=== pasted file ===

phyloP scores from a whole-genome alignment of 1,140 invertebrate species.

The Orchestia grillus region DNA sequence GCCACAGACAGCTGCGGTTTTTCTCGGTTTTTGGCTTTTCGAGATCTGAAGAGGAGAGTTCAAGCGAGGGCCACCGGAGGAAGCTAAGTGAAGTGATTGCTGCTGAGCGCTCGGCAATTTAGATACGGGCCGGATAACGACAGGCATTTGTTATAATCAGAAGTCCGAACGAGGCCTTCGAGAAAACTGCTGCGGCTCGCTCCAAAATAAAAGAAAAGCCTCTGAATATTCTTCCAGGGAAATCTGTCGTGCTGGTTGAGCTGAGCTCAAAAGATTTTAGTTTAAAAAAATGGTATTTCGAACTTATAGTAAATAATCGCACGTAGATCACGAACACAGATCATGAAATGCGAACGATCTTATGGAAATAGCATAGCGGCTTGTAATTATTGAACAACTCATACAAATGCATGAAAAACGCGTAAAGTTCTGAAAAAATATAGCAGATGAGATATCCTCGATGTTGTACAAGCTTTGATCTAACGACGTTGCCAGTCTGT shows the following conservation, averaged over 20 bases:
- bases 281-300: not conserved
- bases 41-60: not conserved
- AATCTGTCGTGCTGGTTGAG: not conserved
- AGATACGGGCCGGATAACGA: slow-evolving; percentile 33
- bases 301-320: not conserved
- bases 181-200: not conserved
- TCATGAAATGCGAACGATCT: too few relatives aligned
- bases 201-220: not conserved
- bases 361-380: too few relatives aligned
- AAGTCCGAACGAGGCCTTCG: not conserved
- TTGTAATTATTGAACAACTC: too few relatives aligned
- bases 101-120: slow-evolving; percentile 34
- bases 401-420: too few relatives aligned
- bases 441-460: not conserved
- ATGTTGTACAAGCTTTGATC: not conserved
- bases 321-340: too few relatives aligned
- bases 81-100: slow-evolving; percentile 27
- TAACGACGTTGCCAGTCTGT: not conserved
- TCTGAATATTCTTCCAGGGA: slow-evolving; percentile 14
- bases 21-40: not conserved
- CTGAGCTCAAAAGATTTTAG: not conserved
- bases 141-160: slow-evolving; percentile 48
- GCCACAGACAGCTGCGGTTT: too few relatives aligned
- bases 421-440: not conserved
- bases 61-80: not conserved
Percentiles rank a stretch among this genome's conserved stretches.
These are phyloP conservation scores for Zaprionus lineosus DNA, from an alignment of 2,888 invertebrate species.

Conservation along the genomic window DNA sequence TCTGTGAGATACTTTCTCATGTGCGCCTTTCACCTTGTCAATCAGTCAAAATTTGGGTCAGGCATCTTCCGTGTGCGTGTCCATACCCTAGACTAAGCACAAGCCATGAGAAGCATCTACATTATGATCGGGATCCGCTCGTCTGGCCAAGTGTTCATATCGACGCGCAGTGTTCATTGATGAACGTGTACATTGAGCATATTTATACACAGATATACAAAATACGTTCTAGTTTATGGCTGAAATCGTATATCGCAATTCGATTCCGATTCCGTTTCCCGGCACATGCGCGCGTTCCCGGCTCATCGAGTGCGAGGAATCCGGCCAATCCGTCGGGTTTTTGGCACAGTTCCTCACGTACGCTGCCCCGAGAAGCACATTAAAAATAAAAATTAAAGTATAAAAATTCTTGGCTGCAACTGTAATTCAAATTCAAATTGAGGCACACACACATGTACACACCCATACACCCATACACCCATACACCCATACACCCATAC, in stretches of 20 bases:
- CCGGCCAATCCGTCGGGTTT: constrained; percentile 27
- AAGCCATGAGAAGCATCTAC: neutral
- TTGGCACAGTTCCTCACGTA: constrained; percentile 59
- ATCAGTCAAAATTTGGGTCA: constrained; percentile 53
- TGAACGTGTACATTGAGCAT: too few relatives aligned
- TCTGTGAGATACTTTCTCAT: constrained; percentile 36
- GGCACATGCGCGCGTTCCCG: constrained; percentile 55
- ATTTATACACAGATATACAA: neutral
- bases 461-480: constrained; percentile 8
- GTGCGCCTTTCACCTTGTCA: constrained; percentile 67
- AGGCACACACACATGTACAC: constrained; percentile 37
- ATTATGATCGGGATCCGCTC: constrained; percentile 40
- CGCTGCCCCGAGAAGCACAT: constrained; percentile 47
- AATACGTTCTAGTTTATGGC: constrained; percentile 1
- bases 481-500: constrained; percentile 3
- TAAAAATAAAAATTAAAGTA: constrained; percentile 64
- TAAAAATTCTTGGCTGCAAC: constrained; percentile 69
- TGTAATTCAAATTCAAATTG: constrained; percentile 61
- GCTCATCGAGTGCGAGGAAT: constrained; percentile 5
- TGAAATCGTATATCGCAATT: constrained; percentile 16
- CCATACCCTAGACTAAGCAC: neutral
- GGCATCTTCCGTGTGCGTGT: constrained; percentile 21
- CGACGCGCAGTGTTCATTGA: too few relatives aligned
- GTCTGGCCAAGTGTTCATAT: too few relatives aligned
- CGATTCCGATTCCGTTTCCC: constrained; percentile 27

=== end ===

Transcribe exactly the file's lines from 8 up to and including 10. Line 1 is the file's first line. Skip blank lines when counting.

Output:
- bases 181-200: not conserved
- TCATGAAATGCGAACGATCT: too few relatives aligned
- bases 201-220: not conserved